The above-described approach can be modified to utilize other exemplary calculations for generation (e.g., over-the-air) of secure keys. For example, a user (e.g., a mobile station such as mobile stations 30 or 32) and a service provider (e.g., a host system such as host systems 20 or 22) can first share a small secret key (e.g., cryptographically weak secret key), obtained through out-of-band methods such as those previously described, and then bootstrap to a larger cryptographically strong key. The bootstrapping is done in such a way that online and offline dictionary attacks are prevented.

For example, the exemplary protocols described below can allow the user (e.g., mobile station) and the service provider (e.g., host system) to negotiate cryptographic keys over the air, which is assumed to be an insecure channel. In this example, the first protocol is for the initial key exchange, and the second is for key regeneration (re-keying).

According to one example, the first protocol runs the SPEKE and Diffie-Hellman (DH) key exchange protocols in parallel. The resulting master key is a combination of the keys generated by the SPEKE and DH protocols. SPEKE combines a small shared secret with the DH key agreement protocol to negotiate a shared key, in such a way that precludes an offline dictionary attack. Specifically, SPEKE replaces the base point of the DH key agreement with the small shared secret.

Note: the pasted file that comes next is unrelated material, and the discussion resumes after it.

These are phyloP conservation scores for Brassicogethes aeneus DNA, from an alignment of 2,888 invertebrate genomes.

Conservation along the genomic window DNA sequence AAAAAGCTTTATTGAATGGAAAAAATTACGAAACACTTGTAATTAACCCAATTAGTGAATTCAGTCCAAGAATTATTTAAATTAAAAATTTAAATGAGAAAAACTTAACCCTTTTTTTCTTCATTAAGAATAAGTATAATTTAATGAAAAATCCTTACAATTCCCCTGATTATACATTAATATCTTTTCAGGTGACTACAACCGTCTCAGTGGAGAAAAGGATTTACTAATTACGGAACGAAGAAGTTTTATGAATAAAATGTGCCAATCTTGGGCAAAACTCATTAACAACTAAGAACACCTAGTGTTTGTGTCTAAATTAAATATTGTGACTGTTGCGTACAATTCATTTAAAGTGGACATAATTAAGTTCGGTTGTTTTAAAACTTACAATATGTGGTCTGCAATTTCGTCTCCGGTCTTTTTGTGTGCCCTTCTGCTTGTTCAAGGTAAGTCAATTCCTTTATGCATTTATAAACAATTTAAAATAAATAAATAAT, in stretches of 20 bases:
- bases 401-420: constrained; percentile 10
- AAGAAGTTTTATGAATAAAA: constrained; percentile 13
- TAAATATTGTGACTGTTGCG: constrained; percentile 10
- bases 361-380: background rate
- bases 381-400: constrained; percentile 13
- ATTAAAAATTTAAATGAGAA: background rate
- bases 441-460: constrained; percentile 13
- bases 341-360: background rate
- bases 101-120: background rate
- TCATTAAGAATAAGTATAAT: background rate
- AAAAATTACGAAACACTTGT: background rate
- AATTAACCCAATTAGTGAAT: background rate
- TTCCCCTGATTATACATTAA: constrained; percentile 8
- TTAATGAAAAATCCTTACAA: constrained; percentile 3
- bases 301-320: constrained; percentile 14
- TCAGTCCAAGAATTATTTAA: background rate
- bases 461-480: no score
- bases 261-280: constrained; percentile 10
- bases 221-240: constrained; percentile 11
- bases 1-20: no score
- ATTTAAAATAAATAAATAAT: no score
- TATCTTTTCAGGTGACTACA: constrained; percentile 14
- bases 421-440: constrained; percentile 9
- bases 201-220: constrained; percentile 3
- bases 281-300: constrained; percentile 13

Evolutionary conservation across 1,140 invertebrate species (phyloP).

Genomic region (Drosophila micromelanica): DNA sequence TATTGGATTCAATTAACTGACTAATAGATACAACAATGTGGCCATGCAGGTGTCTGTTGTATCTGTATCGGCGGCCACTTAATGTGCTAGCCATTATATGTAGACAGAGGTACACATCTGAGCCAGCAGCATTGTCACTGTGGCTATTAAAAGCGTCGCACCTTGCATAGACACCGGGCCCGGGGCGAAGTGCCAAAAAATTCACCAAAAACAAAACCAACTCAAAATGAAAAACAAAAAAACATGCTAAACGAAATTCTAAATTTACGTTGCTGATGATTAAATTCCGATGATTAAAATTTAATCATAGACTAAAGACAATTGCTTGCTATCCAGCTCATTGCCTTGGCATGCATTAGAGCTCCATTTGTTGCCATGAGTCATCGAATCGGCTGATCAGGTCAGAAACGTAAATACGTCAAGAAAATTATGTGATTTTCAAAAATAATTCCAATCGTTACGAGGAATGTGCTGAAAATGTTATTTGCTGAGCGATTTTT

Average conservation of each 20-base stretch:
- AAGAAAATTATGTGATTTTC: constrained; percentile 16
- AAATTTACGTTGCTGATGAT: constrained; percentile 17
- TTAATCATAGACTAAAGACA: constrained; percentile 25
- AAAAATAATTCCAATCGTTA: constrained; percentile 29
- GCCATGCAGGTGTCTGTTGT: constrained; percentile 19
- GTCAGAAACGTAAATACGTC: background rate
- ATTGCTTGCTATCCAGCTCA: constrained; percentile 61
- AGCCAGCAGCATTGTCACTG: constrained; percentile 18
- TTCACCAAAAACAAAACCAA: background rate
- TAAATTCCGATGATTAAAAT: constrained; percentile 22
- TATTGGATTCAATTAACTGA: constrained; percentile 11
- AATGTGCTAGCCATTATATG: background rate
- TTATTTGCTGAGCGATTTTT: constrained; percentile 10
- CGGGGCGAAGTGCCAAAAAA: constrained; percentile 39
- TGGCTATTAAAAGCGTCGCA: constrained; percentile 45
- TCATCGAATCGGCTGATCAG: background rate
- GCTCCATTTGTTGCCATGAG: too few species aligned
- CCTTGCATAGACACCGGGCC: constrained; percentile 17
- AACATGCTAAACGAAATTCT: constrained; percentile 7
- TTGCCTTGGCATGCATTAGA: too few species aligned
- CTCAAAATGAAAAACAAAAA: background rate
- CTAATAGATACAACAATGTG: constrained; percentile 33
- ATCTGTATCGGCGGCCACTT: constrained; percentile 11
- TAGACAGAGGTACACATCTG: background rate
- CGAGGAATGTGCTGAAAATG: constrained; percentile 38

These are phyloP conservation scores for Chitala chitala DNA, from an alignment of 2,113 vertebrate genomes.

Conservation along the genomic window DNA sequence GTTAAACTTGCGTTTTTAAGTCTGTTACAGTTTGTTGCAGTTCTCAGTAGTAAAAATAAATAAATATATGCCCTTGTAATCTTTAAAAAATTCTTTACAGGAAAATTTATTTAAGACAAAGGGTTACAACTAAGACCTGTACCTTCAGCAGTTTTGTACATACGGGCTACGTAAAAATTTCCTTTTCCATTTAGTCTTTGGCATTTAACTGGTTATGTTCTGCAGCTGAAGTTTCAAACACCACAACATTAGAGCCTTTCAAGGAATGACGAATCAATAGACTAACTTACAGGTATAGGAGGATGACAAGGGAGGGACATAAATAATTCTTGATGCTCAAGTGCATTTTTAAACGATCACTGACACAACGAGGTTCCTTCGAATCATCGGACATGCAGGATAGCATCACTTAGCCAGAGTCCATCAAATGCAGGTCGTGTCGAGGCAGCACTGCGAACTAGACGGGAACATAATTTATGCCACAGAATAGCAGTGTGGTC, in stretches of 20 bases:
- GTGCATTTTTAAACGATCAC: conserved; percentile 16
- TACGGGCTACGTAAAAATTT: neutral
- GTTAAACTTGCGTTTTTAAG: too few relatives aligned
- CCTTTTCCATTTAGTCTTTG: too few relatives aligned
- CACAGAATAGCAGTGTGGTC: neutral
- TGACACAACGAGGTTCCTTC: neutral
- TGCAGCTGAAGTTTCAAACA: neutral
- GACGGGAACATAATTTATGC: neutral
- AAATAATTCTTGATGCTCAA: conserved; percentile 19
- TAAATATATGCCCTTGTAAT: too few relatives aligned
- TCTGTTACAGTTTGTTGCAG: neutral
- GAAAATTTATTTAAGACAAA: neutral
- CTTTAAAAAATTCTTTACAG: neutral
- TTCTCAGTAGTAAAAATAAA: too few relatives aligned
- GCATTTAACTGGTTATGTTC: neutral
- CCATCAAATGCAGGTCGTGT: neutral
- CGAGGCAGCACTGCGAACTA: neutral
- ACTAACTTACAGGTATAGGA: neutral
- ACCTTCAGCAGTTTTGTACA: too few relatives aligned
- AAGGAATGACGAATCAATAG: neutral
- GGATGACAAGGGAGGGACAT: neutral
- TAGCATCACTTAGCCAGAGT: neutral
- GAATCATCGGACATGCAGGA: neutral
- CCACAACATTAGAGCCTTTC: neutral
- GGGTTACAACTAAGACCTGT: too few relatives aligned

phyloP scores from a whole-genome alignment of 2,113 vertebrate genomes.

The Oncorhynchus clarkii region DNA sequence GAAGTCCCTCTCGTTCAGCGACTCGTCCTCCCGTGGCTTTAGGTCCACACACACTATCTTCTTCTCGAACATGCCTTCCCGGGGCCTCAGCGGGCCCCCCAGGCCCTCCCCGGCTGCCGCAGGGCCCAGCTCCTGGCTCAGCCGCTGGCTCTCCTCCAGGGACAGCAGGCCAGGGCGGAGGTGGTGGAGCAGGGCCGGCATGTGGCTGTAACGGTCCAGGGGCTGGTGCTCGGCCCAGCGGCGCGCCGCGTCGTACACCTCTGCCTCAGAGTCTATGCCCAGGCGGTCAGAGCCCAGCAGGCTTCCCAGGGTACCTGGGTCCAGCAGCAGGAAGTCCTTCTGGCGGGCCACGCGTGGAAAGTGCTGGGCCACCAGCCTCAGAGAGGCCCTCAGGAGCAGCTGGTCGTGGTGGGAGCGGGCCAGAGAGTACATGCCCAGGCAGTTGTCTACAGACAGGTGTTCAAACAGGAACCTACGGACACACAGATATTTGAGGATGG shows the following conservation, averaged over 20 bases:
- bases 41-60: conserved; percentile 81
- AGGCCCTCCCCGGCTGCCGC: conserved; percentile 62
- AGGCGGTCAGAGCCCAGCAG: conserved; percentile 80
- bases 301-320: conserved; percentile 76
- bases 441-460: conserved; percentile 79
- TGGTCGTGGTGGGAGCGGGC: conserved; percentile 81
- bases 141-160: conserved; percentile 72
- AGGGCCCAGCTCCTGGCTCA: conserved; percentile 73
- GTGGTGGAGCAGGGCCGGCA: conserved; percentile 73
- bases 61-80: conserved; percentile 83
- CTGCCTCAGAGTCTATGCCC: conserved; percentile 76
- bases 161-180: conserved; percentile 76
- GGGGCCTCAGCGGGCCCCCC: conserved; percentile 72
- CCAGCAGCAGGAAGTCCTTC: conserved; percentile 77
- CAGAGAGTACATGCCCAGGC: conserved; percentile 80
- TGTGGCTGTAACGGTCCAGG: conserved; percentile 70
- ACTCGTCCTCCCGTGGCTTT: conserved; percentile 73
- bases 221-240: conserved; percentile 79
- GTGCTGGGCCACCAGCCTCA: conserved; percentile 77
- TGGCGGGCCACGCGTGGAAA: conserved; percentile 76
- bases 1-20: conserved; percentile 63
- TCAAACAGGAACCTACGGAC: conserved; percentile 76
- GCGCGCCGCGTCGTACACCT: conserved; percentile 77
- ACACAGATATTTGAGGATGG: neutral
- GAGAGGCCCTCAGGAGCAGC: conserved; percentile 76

The second protocol is the MQV technique (Menezes-Qu-Vanstone key agreement scheme) known in the art. An exemplary version of this technique is described in Guide to Elliptic Curve Cryptography by D. Hankerson, A. Menezes, and S. Vanstone (New York: Springer-Verlag, 2004); the MQV discussion of this reference is hereby incorporated herein by reference for the purpose of demonstrating the generally known state of the art of this technique.

In exemplary implementations, the user 100 (e.g., mobile station) and service provider (or host system) can share the following cryptosystem parameters:

    • Fq—a finite field of prime order q;
    • E(Fq)—an elliptic curve over Fq, such as the NIST (National Institute of Standards and Technology) approved 512 bit random elliptic curve over Fq, which curve has a cofactor of one (see Federal Information Processing Standards Publication, “Digital Signature Standard (DSS)”, Jan. 27, 2000, Appendix 6, located at http://csrc.nist.gov/publications/fips/fips186-2/fips186-2-change1.pdf);
    • P—any point of E that generates a subgroup of E(Fq) of prime order r;
    • xR—represents elliptic curve scalar multiplication, where x is the scalar and R is a point on E(Fq); and

R _ = ( x _ mod 2 f 2 ) + 2 f 2

    •  where x is the integer representation of the x-coordinate of the elliptic curve point R, and f is the bit length of r (i.e.,


f=└log2 r┘+1).

The user 100 and host system 102 agree to use the above-noted parameters, or other suitable parameters, which can be either publicly known or private parameters. All mathematical operations can be done in the group E(Fq), except that some MQV operations can be done in Zr (where Zr refers to integers modulo r).

Initial Key Exchange